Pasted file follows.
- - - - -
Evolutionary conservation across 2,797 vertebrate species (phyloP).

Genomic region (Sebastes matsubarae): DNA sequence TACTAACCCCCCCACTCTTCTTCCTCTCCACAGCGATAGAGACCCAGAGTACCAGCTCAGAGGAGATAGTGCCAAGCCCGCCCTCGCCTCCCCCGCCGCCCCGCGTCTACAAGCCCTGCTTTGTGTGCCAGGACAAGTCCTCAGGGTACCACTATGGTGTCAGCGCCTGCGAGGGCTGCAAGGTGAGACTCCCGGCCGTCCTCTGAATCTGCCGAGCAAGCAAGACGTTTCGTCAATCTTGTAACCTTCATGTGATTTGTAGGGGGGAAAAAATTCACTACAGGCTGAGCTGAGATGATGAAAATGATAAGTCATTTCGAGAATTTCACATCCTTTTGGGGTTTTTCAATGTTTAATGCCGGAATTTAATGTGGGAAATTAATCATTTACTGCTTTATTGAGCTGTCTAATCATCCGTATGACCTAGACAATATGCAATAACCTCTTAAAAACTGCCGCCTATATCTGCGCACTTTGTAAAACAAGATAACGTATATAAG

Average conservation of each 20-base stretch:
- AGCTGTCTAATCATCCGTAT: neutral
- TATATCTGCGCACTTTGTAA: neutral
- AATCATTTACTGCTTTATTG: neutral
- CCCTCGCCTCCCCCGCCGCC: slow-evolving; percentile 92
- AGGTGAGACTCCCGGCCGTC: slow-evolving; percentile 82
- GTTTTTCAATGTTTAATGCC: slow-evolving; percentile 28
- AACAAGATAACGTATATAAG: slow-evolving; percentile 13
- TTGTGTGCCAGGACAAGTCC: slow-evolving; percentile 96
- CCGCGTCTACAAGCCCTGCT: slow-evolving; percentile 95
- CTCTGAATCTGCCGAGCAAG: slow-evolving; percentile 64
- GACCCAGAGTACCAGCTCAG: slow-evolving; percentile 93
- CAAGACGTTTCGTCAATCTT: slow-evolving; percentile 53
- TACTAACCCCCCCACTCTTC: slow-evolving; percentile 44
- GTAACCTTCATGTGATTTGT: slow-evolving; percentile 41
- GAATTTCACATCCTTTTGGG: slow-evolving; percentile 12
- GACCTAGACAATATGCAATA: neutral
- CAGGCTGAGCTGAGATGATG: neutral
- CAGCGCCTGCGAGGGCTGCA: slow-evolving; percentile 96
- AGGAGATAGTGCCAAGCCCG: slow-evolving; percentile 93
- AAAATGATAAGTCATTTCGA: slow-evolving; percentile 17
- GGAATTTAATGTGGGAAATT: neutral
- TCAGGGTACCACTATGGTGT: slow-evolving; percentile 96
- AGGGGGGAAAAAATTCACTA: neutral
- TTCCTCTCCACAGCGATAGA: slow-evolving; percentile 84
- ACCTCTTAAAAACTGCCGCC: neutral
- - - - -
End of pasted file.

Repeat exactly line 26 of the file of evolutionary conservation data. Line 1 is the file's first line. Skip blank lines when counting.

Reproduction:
- AGGGGGGAAAAAATTCACTA: neutral